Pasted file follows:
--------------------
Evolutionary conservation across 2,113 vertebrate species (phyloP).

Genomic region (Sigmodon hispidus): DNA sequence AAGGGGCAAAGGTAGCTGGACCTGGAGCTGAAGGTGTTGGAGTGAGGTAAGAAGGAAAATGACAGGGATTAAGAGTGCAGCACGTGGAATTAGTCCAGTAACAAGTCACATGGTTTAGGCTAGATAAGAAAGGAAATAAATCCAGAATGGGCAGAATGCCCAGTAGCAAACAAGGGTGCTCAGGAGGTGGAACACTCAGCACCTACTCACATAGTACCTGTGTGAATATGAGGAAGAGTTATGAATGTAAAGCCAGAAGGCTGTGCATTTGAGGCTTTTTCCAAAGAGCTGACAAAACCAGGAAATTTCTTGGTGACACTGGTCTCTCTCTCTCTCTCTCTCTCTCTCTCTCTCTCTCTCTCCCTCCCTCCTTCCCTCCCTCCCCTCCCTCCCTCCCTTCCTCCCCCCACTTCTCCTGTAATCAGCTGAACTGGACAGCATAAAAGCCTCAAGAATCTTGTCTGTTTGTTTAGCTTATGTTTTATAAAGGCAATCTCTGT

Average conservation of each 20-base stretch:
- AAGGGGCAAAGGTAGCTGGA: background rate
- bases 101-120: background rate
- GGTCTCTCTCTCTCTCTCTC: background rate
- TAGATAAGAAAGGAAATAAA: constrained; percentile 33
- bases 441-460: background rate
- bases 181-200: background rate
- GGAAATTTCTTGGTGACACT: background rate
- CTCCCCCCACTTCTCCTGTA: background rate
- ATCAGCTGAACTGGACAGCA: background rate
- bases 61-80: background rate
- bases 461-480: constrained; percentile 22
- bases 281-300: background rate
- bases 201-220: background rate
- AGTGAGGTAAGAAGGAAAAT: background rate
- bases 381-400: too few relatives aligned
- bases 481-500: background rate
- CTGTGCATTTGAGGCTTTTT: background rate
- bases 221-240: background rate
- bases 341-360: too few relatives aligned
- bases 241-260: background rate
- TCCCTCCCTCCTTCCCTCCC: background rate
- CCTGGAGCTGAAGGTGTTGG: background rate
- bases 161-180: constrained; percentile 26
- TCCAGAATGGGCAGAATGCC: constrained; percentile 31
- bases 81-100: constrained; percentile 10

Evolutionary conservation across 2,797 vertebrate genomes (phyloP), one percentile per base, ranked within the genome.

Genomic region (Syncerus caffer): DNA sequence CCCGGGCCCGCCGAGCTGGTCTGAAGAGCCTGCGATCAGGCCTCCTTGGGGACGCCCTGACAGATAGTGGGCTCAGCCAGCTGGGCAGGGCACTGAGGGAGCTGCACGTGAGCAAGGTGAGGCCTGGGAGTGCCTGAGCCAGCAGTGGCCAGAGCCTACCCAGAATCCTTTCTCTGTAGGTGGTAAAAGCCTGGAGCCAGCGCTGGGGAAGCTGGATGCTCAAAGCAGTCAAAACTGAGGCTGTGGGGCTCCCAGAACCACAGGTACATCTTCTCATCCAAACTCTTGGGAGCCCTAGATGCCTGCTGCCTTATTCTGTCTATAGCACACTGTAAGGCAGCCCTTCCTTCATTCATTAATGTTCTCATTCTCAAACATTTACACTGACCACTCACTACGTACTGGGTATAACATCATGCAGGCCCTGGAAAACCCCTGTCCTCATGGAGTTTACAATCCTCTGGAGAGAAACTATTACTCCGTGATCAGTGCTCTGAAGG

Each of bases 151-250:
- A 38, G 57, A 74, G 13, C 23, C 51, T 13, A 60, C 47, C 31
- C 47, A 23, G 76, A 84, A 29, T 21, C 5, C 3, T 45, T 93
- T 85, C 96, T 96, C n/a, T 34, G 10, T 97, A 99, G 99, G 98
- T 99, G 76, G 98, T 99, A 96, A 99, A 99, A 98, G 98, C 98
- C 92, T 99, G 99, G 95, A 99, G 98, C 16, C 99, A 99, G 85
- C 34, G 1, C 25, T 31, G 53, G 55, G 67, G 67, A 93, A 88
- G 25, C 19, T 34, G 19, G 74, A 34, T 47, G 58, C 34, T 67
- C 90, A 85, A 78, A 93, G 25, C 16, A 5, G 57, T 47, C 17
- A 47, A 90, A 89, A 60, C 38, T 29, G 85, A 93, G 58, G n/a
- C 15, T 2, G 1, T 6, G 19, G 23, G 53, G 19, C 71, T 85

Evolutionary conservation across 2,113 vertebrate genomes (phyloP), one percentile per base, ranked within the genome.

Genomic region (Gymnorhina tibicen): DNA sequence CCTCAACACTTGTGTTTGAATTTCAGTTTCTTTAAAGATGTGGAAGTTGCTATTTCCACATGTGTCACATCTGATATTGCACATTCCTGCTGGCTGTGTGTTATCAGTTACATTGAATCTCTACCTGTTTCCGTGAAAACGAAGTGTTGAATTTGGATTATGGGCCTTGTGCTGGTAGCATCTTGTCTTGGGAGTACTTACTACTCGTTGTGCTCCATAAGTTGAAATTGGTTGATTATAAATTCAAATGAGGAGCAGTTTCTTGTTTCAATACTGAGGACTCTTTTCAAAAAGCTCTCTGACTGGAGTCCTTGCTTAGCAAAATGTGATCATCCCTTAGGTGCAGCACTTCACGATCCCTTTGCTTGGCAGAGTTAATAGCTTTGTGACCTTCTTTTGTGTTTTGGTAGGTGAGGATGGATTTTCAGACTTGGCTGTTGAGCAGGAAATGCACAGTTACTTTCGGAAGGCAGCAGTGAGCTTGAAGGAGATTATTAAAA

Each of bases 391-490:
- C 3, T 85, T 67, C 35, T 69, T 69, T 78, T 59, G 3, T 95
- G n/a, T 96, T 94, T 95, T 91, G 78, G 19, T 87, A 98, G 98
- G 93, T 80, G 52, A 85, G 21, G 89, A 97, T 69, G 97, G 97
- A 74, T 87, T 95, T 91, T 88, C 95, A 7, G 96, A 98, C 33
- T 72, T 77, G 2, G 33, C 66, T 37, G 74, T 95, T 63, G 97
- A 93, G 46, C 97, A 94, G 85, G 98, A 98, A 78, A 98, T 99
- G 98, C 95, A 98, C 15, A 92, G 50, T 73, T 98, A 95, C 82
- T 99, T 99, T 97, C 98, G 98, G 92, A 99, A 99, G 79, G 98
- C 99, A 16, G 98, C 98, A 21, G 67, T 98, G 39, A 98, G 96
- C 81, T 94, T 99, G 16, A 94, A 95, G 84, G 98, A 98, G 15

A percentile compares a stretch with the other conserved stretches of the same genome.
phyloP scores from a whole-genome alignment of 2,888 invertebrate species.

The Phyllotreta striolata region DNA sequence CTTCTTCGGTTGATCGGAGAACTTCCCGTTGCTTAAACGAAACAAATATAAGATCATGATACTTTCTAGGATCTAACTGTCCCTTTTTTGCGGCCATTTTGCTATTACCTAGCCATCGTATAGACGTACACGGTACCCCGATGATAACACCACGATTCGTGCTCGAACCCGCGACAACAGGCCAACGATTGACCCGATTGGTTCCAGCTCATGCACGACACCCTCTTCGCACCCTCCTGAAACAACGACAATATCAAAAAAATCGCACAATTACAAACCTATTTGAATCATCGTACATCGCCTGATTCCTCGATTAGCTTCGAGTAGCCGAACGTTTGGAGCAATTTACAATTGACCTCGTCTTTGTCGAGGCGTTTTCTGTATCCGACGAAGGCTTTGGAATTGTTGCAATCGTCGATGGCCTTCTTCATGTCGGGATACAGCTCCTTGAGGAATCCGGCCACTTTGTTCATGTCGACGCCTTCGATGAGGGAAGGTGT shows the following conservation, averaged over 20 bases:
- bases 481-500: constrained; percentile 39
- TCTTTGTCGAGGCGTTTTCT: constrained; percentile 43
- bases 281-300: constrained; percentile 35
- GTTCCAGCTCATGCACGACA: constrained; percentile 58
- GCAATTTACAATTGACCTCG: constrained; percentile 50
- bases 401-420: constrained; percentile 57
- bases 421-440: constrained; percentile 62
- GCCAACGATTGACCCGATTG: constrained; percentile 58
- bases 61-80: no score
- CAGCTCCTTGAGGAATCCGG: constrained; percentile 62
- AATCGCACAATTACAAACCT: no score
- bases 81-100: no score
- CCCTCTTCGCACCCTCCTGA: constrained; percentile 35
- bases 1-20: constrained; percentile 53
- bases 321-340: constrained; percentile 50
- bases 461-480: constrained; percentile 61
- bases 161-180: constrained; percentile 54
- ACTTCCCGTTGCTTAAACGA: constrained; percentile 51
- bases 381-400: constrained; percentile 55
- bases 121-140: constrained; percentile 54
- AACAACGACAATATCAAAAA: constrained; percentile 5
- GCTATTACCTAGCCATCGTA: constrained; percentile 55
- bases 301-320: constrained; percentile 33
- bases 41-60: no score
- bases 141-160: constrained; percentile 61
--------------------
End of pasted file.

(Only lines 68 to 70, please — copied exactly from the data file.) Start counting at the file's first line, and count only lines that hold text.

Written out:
- AATCGCACAATTACAAACCT: no score
- bases 81-100: no score
- CCCTCTTCGCACCCTCCTGA: constrained; percentile 35